Yesterday Boeing announced its quarterly earnings. Reaction to the news was mixed, but overall it was a downer.  What we find most interesting is Boeing’s MAX delivery target. 

Boeing lowered its MAX delivery target twice this year. The first target was 500, now it is 375.  The production rate will remain at ~30 per month.  What do delivery rates look like YTD (through Oct 26)?

The table is from our 2022 Delivery Tracker, which is updated daily.  Through yesterday, we estimate Boeing has delivered 294 MAXs.  Of our estimated 345 commercial models, Boeing has delivered YTD, 85% have been MAXs.  This underscores how important the MAX is to Boeing’s commercial aircraft business.  This is why there was a negative market reaction yesterday – anything that slows MAX deliveries causes a nervous reaction.  There is little Boeing can do to push their supply chain.  On our last visit to Renton, it was clear the factory is being managed carefully.  It is not just the supply chain, but also the need for skilled labor on the line.  Boeing is being very careful with Renton’s production.  The MAX is a sensitive issue (as we saw with the market reaction yesterday) and Boeing manages program risk with abundant care. Chief Financial Officer Brian West said yesterday during the earnings call that Boeing will share new insights into future production rates at its Investor’s Conference on November 2.

Over 299 days this year, Boeing delivered an average of one MAX per day. There are 66 days left and one would suppose another 66 deliveries to go before year-end.  That takes us to 360 for the year, which would be 15 short of the revised target of 375. This gap is, in our view, easily closed.  Moving engines from undelivered aircraft previously destined for customers that went out of business or planned for delivery to Chinese airlines, we expect to see these 15 required deliveries made by December 31.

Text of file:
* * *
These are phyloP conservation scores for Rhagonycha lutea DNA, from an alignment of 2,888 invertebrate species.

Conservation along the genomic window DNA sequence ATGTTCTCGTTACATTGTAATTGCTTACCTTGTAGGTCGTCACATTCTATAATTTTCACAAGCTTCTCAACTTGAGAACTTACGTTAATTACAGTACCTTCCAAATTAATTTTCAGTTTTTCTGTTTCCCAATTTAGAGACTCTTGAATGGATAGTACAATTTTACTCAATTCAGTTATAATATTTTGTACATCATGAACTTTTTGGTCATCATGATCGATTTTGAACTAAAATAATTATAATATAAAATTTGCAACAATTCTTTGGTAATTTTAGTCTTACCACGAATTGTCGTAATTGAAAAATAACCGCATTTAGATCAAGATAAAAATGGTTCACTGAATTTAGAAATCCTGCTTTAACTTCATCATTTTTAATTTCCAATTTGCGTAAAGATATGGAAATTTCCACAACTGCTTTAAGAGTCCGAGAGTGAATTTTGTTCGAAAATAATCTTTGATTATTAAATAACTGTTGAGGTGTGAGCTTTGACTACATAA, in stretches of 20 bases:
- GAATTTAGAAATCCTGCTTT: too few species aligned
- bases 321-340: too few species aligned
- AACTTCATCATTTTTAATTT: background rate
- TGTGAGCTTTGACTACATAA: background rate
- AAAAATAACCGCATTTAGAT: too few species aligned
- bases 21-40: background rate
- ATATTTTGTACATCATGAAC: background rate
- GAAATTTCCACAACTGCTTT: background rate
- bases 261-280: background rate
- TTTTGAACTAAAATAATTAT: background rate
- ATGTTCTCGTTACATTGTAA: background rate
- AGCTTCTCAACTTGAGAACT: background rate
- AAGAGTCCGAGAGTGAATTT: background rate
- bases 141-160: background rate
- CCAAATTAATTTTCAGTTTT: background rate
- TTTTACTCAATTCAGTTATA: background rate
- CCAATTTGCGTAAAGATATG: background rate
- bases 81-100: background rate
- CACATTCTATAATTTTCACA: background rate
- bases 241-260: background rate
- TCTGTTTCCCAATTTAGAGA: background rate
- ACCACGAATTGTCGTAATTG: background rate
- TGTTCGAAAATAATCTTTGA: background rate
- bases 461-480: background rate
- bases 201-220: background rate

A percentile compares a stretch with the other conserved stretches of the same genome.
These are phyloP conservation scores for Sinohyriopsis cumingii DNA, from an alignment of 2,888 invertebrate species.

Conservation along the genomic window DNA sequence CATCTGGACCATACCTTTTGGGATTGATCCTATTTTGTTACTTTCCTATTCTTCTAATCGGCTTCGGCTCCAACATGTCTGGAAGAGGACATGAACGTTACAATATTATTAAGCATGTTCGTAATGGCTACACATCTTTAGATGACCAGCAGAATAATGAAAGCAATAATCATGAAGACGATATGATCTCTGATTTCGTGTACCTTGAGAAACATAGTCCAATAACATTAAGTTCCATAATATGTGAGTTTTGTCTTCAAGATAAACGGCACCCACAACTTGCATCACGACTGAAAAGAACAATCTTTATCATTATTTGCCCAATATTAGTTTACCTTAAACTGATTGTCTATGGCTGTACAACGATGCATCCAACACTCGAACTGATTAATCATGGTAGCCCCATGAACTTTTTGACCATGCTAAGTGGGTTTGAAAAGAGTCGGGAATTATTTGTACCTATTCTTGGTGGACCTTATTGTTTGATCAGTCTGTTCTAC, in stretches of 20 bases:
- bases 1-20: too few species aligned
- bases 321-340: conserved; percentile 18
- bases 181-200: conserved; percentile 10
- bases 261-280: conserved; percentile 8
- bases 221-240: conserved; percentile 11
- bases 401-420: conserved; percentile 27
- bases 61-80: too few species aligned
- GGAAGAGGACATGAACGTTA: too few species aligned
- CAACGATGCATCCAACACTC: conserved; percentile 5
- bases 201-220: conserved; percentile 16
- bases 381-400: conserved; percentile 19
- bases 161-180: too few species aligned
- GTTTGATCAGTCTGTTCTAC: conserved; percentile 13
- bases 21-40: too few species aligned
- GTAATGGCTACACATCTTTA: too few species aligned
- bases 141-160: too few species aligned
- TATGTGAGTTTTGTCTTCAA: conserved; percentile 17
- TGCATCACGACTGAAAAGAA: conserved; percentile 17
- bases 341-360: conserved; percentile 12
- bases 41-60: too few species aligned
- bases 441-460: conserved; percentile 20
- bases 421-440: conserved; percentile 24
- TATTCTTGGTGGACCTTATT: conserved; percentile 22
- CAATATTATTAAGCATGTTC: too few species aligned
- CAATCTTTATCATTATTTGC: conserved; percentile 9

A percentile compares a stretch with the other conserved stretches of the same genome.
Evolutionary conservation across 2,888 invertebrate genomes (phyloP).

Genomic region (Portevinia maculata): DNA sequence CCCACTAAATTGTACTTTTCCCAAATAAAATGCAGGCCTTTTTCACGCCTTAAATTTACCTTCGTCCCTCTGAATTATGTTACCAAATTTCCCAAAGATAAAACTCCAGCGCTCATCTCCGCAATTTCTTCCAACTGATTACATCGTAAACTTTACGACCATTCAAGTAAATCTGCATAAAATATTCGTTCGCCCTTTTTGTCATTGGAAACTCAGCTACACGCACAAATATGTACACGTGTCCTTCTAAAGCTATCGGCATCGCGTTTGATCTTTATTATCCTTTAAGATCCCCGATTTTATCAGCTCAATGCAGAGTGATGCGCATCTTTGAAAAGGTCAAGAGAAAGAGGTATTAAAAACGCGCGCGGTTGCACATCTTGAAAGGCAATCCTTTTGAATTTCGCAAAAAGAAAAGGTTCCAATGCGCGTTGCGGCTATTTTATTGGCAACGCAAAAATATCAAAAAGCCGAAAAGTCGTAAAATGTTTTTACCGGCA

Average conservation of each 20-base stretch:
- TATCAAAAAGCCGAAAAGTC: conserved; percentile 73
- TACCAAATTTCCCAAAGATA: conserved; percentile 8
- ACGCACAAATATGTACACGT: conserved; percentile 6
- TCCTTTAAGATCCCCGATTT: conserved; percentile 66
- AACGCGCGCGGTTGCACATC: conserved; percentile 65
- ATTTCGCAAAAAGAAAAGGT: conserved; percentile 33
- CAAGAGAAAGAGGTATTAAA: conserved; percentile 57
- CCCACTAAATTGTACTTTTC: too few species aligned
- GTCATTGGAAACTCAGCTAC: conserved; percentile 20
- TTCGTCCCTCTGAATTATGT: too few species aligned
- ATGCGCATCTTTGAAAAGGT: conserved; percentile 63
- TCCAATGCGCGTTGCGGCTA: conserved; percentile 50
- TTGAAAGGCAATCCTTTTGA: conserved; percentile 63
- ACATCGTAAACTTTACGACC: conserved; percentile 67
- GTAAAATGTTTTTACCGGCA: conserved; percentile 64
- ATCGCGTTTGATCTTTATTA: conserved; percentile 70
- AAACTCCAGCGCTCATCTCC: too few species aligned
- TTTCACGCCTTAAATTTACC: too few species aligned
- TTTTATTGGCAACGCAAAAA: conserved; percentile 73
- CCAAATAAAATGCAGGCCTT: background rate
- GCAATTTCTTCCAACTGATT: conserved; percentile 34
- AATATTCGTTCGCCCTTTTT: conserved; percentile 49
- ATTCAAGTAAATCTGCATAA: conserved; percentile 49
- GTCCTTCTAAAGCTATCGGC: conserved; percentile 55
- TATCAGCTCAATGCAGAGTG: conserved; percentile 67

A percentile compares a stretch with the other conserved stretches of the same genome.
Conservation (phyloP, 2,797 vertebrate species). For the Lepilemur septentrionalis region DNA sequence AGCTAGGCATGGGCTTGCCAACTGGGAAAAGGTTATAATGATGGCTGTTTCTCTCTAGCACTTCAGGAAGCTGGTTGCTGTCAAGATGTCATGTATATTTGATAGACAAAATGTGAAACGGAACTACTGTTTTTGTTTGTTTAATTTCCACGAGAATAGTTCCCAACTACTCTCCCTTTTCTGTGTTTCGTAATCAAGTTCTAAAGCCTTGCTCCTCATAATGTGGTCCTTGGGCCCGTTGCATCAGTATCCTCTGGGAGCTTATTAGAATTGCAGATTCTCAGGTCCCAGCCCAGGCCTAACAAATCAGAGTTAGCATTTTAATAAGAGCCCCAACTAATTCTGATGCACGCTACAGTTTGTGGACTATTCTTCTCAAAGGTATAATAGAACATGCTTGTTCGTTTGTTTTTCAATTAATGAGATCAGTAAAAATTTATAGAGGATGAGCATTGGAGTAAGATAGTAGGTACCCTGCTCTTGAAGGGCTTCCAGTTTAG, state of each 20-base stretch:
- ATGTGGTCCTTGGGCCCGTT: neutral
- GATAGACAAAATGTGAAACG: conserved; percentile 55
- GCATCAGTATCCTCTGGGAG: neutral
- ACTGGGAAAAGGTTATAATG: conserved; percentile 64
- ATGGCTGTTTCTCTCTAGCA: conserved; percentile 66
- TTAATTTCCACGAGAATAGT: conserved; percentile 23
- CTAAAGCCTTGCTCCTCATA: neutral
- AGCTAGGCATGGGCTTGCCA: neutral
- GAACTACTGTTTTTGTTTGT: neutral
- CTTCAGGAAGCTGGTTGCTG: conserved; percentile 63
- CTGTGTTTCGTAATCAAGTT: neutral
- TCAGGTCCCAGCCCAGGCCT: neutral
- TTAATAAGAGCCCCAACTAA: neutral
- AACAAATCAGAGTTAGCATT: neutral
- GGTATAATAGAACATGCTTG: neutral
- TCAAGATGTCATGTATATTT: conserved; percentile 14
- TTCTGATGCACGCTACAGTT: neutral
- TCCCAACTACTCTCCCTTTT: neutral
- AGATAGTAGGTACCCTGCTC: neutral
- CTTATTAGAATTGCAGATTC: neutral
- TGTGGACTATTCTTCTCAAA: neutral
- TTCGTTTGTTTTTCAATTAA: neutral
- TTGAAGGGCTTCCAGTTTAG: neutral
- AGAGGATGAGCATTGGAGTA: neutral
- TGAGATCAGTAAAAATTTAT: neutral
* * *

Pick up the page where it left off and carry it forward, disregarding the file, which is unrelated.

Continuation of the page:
The “other shoe” is the MAX 7 and MAX 10.  Boeing is still messaging confidence.  The crucial play now is encapsulated by this: “United in 2017 ordered 100 MAX 10s. Without an extension United would convert some orders to MAX 8 and 9s, Kirby said, “and we’re going to buy more Airbus 321 airplanes,” which would impact Boeing’s U.S. workers. Calhoun said he did not “want to forecast dire outcomes but Scott’s pretty right about what he sees.”  Conversions from MAX 10 to MAX 8 and MAX 9 will likely mean discounted pricing.  And, of course, the effervescent bugbear called A321, will be played to maximum effect. Who’s for another round of poker?

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Co-Founder AirInsight. My previous life includes stints at Shell South Africa, CIC Research, and PA Consulting. Got bitten by the aviation bug and ended up an Avgeek. Then the data bug got me, making me a curious Avgeek seeking data-driven logic. Also, I appreciate conversations with smart people from whom I learn so much. Summary: I am very fortunate to work with and converse with great people.

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